Lessons from the Fledgling Author: Listen to Your Own Writings

I came into serious writing accidentally. I’ve told this story before, so I’ll just summarize it now. I was working at home as a software developer. My brain got bored after hours upon hours of coding. It wandered. Right into a story that had been hiding in the shadows of my mind for many years. It pestered me and stole my attention at every chance. Once the story was given some time on the stage, it jumped right into the limelight.

I thought I could write down what I knew about it—some of the characters, the story arcs—capture the words and keep them safe, and, perhaps, it would exit stage left and be quiet again. That didn’t happen. It demanded a leading role in my life.

Once I got started writing, the story just flowed from my fingertips. Every time I took a break from coding, I was exciting to see where the story would go. I had a vague sense of who the main characters were—I had three children to send through the Hero’s Journey—and a final climax, and even a few story arcs to get there.

I had all my characters coming together—a lot of characters crept into the story—but not a good sense of their collective purpose. One day, I decided to introduce a vampire to the mix to add some conflict, and a challenge—how do you travel with a vampire?

Coltan was born.

It was fascinating to watch my new character grow. I fell in love with him like none of my other characters. I wrote his backstories and forward stories. I was happy when good things happened to him, and I cried when the things were bad—and there was a lot of bad. A need to hear his voice developed in me.

I started reading my stories out loud. This helped me to hear my character’s voices, and to hear the cadence of the writing. But, really, I needed it read to me. Aha! I have a computer with a microphone and recording software.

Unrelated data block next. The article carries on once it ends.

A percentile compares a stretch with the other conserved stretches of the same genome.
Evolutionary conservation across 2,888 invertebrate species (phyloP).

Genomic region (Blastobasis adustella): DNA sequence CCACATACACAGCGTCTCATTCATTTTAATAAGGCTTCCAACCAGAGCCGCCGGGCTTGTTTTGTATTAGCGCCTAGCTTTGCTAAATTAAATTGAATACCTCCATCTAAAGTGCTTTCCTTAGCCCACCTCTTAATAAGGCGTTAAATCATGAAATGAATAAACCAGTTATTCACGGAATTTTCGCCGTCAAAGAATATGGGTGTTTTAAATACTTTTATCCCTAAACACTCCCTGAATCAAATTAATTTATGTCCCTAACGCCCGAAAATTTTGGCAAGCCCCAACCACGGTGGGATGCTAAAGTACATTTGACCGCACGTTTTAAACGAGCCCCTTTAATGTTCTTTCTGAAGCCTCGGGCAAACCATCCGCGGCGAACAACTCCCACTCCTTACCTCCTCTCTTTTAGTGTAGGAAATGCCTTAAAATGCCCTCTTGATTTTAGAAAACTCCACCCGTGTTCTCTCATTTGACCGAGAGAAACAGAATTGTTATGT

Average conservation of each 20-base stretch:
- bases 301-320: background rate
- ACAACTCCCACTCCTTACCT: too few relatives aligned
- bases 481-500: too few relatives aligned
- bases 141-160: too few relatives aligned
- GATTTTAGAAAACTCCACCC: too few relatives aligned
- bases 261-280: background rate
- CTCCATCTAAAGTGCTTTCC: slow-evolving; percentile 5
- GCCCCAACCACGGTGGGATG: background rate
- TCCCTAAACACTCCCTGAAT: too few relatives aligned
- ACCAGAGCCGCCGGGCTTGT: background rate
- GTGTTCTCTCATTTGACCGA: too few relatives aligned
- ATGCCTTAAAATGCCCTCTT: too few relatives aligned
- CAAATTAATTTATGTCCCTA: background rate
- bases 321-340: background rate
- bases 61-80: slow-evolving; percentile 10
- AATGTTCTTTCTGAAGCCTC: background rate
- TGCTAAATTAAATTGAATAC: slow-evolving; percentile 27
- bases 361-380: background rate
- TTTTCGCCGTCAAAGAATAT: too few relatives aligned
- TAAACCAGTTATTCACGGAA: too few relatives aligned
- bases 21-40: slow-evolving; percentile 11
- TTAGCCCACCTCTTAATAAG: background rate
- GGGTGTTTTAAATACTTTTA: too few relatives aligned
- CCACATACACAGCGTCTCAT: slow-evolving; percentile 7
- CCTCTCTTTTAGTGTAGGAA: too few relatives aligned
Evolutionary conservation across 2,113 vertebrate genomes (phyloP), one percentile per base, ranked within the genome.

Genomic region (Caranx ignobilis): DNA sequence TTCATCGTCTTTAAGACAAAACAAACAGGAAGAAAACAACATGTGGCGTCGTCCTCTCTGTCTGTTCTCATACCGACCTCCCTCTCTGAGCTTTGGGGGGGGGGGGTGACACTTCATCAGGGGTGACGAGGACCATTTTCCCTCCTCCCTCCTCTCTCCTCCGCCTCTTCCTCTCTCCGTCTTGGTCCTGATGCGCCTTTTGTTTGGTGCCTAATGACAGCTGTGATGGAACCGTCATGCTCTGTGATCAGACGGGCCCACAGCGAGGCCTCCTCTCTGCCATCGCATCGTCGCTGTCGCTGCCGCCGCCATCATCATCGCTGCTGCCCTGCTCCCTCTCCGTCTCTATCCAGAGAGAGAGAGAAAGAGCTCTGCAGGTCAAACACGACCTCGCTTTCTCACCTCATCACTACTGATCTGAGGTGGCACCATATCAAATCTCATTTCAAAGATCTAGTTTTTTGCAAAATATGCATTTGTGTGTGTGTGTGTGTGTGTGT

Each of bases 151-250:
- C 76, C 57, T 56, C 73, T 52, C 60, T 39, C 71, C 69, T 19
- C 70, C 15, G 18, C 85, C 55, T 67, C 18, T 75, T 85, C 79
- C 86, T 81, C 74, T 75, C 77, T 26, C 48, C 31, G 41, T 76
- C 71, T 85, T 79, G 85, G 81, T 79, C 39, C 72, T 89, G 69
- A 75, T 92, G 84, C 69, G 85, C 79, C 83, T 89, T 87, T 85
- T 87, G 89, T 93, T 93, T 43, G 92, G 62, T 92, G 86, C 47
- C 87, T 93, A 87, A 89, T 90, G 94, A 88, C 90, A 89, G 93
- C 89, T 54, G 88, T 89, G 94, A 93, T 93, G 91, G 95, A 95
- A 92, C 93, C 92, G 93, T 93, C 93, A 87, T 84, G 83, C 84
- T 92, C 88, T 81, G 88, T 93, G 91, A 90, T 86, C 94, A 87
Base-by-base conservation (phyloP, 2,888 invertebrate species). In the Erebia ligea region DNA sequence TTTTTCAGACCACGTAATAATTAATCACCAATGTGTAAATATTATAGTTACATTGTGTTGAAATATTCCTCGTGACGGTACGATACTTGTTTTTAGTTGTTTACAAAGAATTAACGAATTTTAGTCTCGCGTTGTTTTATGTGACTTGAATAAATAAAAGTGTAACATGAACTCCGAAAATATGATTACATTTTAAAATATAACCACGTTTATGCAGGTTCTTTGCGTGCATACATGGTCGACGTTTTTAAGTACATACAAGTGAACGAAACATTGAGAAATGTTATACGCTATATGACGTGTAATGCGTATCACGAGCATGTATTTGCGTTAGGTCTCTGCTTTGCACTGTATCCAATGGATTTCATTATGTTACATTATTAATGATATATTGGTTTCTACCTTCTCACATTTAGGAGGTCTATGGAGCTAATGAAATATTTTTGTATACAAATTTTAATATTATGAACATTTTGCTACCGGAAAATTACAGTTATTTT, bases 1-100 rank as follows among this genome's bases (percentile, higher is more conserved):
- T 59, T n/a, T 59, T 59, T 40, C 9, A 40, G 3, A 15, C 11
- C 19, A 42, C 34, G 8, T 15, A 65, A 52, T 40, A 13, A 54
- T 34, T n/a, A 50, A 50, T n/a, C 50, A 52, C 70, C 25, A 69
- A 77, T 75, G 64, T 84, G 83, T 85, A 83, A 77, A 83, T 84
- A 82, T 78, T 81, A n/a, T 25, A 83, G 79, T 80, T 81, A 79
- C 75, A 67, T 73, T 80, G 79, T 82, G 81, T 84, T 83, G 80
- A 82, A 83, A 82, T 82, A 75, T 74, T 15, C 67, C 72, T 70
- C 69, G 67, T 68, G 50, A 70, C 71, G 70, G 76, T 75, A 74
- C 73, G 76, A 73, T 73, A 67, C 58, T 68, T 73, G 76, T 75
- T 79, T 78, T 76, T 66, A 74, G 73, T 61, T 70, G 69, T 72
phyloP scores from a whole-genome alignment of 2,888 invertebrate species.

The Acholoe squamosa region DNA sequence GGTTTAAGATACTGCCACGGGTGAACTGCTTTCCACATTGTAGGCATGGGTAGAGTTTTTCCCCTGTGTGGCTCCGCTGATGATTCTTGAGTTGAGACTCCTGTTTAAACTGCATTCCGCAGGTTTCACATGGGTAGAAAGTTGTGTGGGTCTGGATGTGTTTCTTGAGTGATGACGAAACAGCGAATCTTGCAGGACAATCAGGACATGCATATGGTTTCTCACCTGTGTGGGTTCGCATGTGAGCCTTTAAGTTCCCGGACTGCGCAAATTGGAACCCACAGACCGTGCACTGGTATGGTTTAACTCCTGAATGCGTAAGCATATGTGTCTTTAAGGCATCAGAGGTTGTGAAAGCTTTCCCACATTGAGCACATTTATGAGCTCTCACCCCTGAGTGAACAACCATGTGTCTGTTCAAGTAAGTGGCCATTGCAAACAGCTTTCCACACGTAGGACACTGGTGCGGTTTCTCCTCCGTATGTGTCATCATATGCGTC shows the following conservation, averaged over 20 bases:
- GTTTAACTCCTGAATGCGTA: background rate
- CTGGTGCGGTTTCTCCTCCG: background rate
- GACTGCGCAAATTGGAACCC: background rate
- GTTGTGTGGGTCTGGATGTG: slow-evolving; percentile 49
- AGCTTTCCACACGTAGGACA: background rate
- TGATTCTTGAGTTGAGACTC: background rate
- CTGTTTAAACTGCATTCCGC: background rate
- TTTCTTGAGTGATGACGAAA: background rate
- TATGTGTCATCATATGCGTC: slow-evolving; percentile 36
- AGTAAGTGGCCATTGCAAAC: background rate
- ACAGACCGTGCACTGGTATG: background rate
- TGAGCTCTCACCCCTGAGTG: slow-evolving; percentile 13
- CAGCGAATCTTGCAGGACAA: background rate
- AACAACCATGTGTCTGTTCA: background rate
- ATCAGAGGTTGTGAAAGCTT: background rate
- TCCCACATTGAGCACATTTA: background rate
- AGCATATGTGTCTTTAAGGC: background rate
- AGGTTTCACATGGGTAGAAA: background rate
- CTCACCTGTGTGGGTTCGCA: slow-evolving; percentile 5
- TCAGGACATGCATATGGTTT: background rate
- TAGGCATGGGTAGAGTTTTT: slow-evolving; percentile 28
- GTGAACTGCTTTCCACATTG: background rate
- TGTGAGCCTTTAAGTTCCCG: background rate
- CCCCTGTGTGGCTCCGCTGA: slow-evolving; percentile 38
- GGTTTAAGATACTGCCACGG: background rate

My next big leap forward was when I started recording myself reading my own writing. I could hear everything—repeated words; the flow of the narrative; when it became confusing in the dialog as to who was speaking; where I tripped over words; where the sentences and paragraphs and scenes were too long. And I could actually hear Coltan and the others with distinct voices. It was enlightening.

After my experience, I began to share this technique with other writers at my writing and reading groups. No one else I talked to records themselves.

One author, Joe Follansbee, tried it out and was pleased with the result, although, I’m not sure if he uses it to listen to himself reading out loud. The other advantage to recording what you write is you can then share it online in audio form, which I did, chapter by chapter, on SoundCloud.

At the same time, I was experimenting with releasing the book, in its beta form, on this blog, which Joe and I also discussed at length. The other major use of the internet is building a following, which we also talked about—Twitter, Facebook, SoundCloud and blogging on sites like WordPress.

I use a lot of modern tools when I write, including the keyboard on my computer and the tool I type the words into, Scrivener (which I seriously could not live without).

At one of my writing groups, they encourage the use of pen on paper, explaining it puts the writer more in touch with the act of writing. I get this. And I tried it.

I was unsatisfied with the results, beyond the pain in my untrained hand from the physical act of writing. It slowed me down, but I was told, that was a good thing; I had to copy my work into Scrivener anyway—it acts as my journal—and was again told this was good thing, that I could do the first edit while transposing the written words into bits and bytes; and, worst of all, I couldn’t read my handwriting and reading it back to my group was so difficult, it lost all the emotion I had written into it—I noticed this also happens to the other writers when they read their new words out loud.

I would encourage all writers to try, if not embrace, the wonderful tools we have available to us. My computer goes with me as readily as a journal goes with a traditionalist. I write, I edit and I publish, all on the go. It helps me with grammar and spelling, and mistakes to avoid. And, my favorite of all, it gives a voice to my characters.


2 thoughts on “Lessons from the Fledgling Author: Listen to Your Own Writings

  1. Pingback: Tishta the Crystal Orb: Edits to Chapter Seven Complete | thewolfdreambooks

  2. Pingback: Tishta the Crystal Orb: It Happened Again! | thewolfdreambooks

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